When I became Baha’i, the concept of prayer wasn’t new to me. I had been raised with the knowledge that prayer is an important component of our spiritual growth and a means of drawing nearer to God. Although I had been taught to say the Lord’s Prayer and reflect on it as the model of prayer that Jesus had revealed, my personal experience of prayer had generally been limited to spontaneous prayer – that is, the act of saying whatever came to mind based on what I felt I needed to ask for, like a child would to a parent.
So when I came across my first Baha’i prayer book, I remember finding the concept of reading prayers that had been revealed (instead of just saying whatever came to mind) to be somewhat foreign and very interesting. The typical Baha’i prayer book consists of a collection of prayers revealed by the Bab, Baha’u'llah and ‘Abdu’l-Baha, and usually categorises them under headings such as “Aid and Assistance”, “Children”, “Detachment” and so forth, depending on the content of the prayers. I remember looking through the categories in my prayer book, somewhat bemused.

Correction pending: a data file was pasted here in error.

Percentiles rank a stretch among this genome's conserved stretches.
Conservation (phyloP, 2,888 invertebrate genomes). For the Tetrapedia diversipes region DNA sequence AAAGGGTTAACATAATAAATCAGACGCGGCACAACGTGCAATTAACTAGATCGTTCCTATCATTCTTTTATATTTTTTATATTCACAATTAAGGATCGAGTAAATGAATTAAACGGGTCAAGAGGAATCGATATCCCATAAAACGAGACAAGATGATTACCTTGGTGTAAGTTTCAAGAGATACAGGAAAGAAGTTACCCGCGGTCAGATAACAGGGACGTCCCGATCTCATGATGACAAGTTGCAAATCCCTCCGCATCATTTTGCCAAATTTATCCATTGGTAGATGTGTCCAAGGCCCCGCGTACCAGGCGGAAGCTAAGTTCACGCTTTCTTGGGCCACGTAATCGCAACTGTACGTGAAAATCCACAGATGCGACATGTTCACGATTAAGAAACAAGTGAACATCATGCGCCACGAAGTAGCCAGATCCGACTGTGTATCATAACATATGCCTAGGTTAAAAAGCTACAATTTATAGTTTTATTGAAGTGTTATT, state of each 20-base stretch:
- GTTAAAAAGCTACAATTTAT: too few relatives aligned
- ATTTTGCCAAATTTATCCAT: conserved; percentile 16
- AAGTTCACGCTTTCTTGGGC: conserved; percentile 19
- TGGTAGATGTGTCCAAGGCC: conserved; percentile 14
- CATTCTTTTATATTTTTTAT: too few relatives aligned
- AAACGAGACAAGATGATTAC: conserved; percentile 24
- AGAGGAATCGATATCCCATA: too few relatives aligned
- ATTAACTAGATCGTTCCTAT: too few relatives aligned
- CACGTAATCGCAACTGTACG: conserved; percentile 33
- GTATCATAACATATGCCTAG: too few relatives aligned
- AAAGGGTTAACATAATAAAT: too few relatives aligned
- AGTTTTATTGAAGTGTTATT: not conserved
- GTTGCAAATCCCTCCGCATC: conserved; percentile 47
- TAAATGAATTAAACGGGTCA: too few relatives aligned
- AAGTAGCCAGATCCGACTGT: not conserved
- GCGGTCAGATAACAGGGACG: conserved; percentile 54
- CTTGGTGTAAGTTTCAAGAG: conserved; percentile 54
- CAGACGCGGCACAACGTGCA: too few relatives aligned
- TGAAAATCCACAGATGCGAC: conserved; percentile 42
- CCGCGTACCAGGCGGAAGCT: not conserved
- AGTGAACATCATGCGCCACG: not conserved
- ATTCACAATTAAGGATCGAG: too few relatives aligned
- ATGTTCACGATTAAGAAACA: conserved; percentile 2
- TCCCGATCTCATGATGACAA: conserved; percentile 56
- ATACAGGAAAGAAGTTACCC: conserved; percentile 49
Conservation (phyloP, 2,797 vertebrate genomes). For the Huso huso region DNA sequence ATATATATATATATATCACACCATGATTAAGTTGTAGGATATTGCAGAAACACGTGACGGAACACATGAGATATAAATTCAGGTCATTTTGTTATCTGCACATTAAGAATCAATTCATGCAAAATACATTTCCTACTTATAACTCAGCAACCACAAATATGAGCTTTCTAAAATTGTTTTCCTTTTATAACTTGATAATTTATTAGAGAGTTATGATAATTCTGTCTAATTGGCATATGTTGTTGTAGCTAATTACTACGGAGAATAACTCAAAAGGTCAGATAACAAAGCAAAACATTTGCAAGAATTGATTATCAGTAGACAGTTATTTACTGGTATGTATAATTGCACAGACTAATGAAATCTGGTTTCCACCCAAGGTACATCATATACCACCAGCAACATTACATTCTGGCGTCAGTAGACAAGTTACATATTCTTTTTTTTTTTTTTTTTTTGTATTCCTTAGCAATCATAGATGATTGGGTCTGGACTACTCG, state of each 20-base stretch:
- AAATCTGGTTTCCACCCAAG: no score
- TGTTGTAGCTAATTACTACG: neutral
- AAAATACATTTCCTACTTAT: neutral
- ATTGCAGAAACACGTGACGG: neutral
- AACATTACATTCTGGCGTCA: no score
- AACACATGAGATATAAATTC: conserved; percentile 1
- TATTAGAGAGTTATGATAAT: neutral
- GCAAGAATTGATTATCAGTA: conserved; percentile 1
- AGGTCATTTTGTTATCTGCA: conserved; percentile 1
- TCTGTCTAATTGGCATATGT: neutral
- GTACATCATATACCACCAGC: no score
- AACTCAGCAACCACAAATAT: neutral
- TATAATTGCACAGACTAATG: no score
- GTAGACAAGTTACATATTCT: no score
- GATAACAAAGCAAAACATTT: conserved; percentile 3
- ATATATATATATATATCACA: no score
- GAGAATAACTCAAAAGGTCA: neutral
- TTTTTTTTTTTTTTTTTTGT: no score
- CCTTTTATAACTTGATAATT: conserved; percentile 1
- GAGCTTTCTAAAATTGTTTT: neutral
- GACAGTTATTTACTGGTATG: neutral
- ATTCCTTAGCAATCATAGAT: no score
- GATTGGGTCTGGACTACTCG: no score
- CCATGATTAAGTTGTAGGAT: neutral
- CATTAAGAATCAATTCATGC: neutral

Which section should I turn to when I want to pray for a difficult situation with a friend? What about a desperate prayer for help specifically for a person about to sit an exam that she hadn’t studied enough for because she was too busy watching funny videos of cute kittens on Youtube the night before? For someone who had spent her life only really praying in times of need, the prayer book with it’s numerous categories of revealed prayers confused me. It truly was a foreign concept.